PM has no regrets over protest

March 11, 2009 12:00 am

, NAIROBI, Kenya, Mar 11 – Just a day after students from the University of Nairobi looted and caused an ugly traffic snarl up in Nairobi, Prime Minister Raila Odinga said he had no regrets in supporting their right to protest.

He maintained that it was their democratic right to do so though he said it was unfortunate that hooligans hijacked the ‘peaceful’ demonstration.

“I still stand by my decision to allow the students to exercise their democratic right to demonstrate for the killing of their colleague. The demonstration was peaceful, but towards the end some hooligans took advantage and got involved in stealing,” he said.

The PM said some student leaders from the university visited him in his office on Wednesday to apologise for the chaos that erupted hours into the demonstration.

“In fact some student leaders are here to say how remorseful they are,” he revealed.

On the issue of compensating those who had their property vandalised or looted, the Premier said that the government was yet to confirm the extent of the damage reported by the media.

“We still are yet to know what exactly happened, we have not been told exactly what transpired.”

A few minutes after leaving the Prime Minister’s office, the students went to the premises of businesses that were looted and apologised to the owners, saying they were prepared to look for monetary or material options to help the businesses recoup their losses.

Lead by the Students’ Union chairman Dan Mwangi, the students expressed their remorse, while acknowledging that their apologies would not be sufficient in restoring the losses and damages incurred during Tuesday’s protest.

“We would like to convey our apologies on behalf of those strangers who we don’t know, and we will look into how we can ensure that next time when we have a demo no one infringes on our rights to be peaceful.”

Mr Mwangi absolved his colleagues of responsibility in the chaos, claiming that looters and goons had taken advantage of their demonstration to steal.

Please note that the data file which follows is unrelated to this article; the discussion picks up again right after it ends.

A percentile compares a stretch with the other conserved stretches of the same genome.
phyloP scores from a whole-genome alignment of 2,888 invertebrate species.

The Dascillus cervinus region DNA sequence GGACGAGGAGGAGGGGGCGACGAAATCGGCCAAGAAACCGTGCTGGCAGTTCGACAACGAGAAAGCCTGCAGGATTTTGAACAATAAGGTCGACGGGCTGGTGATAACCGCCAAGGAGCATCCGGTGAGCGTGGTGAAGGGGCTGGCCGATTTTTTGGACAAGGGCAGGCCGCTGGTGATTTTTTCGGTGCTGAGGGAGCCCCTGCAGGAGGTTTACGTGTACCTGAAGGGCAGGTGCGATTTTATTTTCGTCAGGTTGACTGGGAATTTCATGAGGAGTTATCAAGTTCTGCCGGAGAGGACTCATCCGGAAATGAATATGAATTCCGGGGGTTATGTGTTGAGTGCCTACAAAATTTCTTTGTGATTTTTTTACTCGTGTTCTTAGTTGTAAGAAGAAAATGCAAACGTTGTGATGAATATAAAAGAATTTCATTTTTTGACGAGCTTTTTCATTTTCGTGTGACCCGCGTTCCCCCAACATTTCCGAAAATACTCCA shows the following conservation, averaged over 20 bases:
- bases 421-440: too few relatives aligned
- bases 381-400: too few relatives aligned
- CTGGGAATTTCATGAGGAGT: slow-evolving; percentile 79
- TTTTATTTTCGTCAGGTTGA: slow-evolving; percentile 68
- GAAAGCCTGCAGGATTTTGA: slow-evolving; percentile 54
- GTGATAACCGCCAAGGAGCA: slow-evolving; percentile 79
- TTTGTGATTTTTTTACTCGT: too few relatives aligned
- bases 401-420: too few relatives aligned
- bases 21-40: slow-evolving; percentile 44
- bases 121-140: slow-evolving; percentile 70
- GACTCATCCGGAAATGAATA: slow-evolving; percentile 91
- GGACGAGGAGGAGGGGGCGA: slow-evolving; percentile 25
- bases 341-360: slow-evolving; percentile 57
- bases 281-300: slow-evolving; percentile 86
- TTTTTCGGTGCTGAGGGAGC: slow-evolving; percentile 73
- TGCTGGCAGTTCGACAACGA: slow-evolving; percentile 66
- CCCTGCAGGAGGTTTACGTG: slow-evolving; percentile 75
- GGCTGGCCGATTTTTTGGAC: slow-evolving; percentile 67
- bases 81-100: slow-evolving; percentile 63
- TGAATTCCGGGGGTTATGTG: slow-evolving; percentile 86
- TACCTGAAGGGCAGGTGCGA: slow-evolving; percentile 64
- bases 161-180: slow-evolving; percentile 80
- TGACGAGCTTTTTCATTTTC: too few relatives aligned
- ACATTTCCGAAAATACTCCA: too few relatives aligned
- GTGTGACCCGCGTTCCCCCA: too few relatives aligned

“Our demo was three hours, we finished at 12.30pm and even those who looted were not in our official T-shirts, which we were wearing,” he said.

“When we finished our demos people went back to do their exams while others went back for prayers in their hostels; it is not students who were involved in anyway whether directly or indirectly in the chaos that happened yesterday (Tuesday),” he said.

Looters grabbed milk from the nearby Nakumatt Lifestyle as well as snacks and cakes from the Books First Café.

Books First manager Owen Matende Chere told Capital News that he was prepared to forgive the students, but called for compensation for the damaged facilities at the establishment.

“Forgiveness is one issue but there are consequences. We have had a loss, will there be any compensation? There the customers who had been threaten and mugged, our stock that has been stolen and our products and displays have been broken; who will pay for that?” he asked.

Mr Chere said that they were unable to give the exact cost of damages and losses they incurred as a result of the action.

“There is television footage at the initial moment that can be used by the police to identify and track down those who carried out the looting. That way we can know if it was the students, or looters who took advantage of the situation,” said the manager.


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